February 1999--It starts simple
enough. You click on the icon to make a connection and things seem
to go all right--until the connection doesn't work and you have no
idea what's happening.
What to do next? Good question. This month, we'll
look at some options to diagnose problems, as well as some fixes to
common modem problems.
1. Install Dial-Up Networking
If you are running Windows 95, pay attention. If you're running
Windows 98, you can skip this section because you already have this
functionality. Make sure you have the latest version of Dial-Up
Networking installed (Version 1.3 is the latest).
Download and install the latest version. Download the file to a
work folder and run MSDUN13.EXE--this is a self-extracting file that
will install the necessary components.
2. Check connection speed
OK, Windows 98 users, you can rejoin the group. Once Dial-Up
Networking is updated and configured, try the connection again.
Working better? Good. The blinking icon in the corner of the System
Tray should now indicate your connection speed. If it reports
"Connected at 115200," or something similar, you have a different
problem: Windows is not recognizing your modem properly. An old or
incorrect .inf file was used when your modem was installed. After
Windows 95 was released, many newer modems were not automatically
recognized, or, if they were, were recognized incorrectly. The
solution is to check with your modem vendor for a current .inf file.
3. Avoid driver/.inf confusion
There can be some confusion because many vendors mistakenly refer to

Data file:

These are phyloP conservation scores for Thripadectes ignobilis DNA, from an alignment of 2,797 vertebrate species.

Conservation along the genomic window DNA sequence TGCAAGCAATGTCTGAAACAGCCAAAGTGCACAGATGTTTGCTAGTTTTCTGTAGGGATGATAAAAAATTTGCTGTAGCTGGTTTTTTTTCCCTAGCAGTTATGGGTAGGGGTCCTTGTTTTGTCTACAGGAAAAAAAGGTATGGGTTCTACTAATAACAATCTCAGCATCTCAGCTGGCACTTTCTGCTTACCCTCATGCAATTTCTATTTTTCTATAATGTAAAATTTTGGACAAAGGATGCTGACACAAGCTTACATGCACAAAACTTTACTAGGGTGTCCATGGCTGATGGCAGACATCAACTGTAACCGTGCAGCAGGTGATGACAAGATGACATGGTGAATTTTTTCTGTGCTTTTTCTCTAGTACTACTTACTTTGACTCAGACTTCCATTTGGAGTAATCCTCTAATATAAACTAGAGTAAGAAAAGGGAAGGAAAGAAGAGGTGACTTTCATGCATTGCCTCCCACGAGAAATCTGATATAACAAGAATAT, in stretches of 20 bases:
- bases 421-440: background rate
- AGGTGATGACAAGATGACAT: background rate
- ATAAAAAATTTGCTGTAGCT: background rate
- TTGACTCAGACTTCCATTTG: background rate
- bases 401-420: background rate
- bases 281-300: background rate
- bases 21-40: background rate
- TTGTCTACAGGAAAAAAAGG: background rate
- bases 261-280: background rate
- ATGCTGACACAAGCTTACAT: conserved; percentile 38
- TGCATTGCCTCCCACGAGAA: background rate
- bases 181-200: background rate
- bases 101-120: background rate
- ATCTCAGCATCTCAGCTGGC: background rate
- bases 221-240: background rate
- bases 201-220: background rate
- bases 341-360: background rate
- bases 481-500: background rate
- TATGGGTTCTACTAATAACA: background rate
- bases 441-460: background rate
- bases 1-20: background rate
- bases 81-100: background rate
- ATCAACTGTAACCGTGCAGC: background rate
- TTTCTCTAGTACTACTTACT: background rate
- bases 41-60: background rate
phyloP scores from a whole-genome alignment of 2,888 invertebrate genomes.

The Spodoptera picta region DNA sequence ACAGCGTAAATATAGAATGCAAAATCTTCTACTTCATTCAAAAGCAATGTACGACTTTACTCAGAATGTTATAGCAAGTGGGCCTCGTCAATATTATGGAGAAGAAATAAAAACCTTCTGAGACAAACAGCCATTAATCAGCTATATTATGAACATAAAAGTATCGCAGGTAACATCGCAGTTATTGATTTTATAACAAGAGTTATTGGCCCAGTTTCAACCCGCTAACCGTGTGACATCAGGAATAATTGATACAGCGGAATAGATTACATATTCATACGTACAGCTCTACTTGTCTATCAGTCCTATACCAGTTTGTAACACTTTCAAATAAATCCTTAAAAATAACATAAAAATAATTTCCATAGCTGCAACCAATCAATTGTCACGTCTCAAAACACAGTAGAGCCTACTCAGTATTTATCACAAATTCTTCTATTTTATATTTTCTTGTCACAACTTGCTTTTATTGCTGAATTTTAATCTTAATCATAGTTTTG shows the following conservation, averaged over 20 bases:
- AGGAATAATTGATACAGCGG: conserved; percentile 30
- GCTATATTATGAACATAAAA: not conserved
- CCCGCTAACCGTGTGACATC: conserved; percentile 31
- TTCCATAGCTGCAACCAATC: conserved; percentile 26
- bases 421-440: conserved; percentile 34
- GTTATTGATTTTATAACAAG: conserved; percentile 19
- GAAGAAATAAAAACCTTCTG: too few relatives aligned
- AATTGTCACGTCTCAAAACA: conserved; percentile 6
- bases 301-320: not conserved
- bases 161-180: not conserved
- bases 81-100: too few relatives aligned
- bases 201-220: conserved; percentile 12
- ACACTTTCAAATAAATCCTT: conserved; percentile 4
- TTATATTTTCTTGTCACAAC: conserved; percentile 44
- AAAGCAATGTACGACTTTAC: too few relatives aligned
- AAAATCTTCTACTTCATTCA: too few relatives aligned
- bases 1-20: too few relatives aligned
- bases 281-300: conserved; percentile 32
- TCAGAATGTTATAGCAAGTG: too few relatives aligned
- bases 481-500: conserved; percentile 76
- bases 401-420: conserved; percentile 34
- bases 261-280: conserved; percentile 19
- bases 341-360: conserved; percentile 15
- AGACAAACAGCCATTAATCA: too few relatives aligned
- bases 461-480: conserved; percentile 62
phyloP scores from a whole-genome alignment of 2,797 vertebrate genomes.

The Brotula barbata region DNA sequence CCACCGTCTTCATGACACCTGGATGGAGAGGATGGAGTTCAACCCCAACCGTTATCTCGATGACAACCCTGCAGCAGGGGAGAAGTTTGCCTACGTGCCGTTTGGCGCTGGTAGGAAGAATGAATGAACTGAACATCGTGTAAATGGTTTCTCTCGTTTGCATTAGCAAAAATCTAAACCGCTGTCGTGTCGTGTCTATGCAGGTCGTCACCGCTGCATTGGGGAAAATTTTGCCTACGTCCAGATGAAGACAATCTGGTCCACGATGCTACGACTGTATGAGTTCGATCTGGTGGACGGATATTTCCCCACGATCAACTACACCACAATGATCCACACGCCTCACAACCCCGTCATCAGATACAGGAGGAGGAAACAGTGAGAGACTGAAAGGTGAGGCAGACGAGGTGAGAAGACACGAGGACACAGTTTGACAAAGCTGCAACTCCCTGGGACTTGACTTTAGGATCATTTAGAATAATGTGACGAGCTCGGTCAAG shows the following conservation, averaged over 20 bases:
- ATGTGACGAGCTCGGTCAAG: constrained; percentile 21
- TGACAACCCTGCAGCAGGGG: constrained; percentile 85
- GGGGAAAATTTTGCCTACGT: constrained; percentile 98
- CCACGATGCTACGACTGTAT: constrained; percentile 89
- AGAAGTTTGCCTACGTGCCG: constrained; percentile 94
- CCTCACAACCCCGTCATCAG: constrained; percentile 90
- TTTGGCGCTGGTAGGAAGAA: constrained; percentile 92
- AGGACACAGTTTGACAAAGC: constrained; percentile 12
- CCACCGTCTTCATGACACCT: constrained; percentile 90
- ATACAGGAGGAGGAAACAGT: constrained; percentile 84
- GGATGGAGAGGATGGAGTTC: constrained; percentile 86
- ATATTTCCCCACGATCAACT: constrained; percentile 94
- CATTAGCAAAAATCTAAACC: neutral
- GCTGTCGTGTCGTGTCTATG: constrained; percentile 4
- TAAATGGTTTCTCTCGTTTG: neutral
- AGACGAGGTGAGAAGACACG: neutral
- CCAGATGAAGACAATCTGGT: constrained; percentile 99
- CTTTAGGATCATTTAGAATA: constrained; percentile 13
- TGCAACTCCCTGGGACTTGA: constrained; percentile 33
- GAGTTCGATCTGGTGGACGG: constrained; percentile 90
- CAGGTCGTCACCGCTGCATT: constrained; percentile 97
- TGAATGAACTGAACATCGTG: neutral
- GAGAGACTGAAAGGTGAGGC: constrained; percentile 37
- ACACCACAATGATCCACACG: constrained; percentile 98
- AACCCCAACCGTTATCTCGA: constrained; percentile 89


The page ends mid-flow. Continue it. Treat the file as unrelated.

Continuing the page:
the .inf file as a driver for the modem. The .inf file is a text
file containing the proper initialization strings and return codes
for your modem. If the modem returns a code that Windows doesn't
recognize, Windows reports the port speed (the speed between the
modem and the computer), not the connection speed (the speed between
your modem and the modem you're connecting to).
4. Update the driver
Some modems do have drivers. These are usually software modems, most
notably the USR Winmodem and Lucent Technologies LTWinmodem. It's
important to make sure you have the proper driver for these modems.
Otherwise, errors can occur (such as the dreaded "TAPI Error"),
which is often quite confusing. Updating to the latest or correct
driver will often resolve this error.
5. Troubleshoot with HyperTerminal
What if it appears that the modem isn't working? If you have
installed the accessory called HyperTerminal (Control Panel
Add/Remove Programs/Windows Setup), see if you can access the modem
6. Diagnose with Modem Doctor
If things still don't look like they are working, you can try
Modem Doctor. This
shareware tool will check your modem for many problems and tell you
what needs to be done. I used this a couple of weeks ago to confirm
a modem was dead.
7. Analyze with Modem Monitor
If your modem is working, but you would like to see more information
about what is going on (perhaps you have an internal modem and wish
you could see the indicator lights an external modem has), take a
look at the shareware program
Modem Monitor is a program with a variety of options, including the
ability to capture the data stream so you can see what's really
happening. I found this useful when I needed to check a connection
to another system. By looking at what was being sent back and forth,
I was able to correct an error in what I was expecting the other
computer to send.
8. Advance to iSpeed
If you have done all the above and you are an adventurous type, take
a look at iSpeed.
This program may boost your connection speed; however, there are
pros and cons. Make sure to carefully read the suggested information